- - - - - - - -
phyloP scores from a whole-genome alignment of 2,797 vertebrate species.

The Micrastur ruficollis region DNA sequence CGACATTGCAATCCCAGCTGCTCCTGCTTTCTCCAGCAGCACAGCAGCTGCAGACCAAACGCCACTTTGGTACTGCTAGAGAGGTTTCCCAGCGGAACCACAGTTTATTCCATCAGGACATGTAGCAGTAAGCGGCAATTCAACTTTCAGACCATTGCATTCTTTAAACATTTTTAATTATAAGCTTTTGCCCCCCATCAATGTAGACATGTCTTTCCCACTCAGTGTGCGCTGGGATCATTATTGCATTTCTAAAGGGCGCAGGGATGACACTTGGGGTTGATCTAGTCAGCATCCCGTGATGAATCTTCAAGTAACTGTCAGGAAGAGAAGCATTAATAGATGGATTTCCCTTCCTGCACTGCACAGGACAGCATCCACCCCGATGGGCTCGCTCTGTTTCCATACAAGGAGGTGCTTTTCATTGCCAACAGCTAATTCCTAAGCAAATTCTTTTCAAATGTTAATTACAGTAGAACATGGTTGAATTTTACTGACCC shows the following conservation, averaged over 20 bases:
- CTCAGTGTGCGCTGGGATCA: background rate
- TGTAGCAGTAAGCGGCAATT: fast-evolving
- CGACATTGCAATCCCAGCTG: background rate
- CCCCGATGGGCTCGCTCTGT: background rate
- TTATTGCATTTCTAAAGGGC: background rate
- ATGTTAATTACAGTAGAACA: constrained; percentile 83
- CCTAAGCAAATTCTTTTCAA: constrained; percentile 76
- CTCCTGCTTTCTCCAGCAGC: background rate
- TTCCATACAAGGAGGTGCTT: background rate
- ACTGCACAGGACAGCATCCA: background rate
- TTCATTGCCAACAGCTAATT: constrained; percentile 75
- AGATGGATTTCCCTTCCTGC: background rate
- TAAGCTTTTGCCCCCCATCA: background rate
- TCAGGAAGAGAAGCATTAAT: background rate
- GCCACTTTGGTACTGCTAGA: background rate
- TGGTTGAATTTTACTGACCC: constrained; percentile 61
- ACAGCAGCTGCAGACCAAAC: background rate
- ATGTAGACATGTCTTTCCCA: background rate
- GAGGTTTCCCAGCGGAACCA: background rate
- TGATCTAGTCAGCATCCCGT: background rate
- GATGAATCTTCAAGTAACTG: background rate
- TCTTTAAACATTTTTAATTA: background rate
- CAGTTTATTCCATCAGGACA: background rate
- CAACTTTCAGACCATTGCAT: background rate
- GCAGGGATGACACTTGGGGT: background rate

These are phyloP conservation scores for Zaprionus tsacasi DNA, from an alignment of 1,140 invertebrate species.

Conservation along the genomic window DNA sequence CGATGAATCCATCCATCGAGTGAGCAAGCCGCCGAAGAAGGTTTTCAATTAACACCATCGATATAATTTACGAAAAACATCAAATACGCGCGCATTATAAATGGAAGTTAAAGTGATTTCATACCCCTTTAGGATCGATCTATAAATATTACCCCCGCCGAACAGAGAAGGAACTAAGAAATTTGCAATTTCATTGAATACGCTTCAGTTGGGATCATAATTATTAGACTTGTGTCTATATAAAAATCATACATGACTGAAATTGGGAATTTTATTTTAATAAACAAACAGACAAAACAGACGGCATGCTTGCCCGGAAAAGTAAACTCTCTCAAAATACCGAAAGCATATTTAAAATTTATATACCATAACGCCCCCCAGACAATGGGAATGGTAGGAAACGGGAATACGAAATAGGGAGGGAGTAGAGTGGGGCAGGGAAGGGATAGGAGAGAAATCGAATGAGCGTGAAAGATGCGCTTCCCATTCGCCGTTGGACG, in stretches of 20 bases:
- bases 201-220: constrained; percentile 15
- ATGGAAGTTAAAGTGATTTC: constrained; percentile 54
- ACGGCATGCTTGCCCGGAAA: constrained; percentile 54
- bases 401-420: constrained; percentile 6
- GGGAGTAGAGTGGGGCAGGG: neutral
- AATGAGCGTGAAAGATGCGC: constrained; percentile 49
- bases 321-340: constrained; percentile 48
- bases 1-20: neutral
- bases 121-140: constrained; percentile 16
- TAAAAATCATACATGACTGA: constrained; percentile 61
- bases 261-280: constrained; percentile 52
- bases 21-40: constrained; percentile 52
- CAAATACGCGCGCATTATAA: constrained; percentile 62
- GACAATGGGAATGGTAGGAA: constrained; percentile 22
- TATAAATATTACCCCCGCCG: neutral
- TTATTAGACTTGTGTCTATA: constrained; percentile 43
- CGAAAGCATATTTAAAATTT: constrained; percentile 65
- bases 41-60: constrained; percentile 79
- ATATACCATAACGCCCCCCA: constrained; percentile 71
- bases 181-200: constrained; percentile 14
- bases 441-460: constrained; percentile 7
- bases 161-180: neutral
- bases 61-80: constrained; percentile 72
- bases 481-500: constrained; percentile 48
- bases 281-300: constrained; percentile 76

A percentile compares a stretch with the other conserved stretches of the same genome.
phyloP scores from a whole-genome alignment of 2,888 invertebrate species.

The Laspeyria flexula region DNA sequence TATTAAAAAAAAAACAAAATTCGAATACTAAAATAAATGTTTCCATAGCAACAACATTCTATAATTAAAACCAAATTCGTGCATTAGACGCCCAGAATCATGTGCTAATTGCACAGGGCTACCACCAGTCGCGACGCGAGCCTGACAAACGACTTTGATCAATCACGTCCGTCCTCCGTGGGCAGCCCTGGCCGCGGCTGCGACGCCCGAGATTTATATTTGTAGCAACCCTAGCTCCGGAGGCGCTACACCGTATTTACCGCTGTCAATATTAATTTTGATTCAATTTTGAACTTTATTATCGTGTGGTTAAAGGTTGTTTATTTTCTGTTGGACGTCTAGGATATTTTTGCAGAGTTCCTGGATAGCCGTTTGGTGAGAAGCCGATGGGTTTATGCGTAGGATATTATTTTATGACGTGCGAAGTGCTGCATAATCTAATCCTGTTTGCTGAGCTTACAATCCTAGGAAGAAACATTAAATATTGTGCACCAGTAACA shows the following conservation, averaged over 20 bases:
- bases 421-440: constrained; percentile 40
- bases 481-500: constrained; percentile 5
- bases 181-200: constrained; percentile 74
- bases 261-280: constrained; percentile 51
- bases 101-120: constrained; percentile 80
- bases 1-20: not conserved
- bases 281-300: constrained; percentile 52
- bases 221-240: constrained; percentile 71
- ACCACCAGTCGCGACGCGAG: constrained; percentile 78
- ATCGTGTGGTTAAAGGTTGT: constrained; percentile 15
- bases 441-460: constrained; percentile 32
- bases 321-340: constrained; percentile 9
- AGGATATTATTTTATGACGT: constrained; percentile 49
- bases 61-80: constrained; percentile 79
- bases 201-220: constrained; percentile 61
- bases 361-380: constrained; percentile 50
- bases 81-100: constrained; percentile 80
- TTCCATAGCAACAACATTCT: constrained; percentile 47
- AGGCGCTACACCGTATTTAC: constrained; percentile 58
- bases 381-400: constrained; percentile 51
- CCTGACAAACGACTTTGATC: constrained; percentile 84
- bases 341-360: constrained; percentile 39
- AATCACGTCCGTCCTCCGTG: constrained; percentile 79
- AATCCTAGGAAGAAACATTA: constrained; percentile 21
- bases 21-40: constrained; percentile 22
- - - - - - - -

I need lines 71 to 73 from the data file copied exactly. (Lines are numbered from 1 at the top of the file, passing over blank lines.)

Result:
- bases 61-80: constrained; percentile 79
- bases 201-220: constrained; percentile 61
- bases 361-380: constrained; percentile 50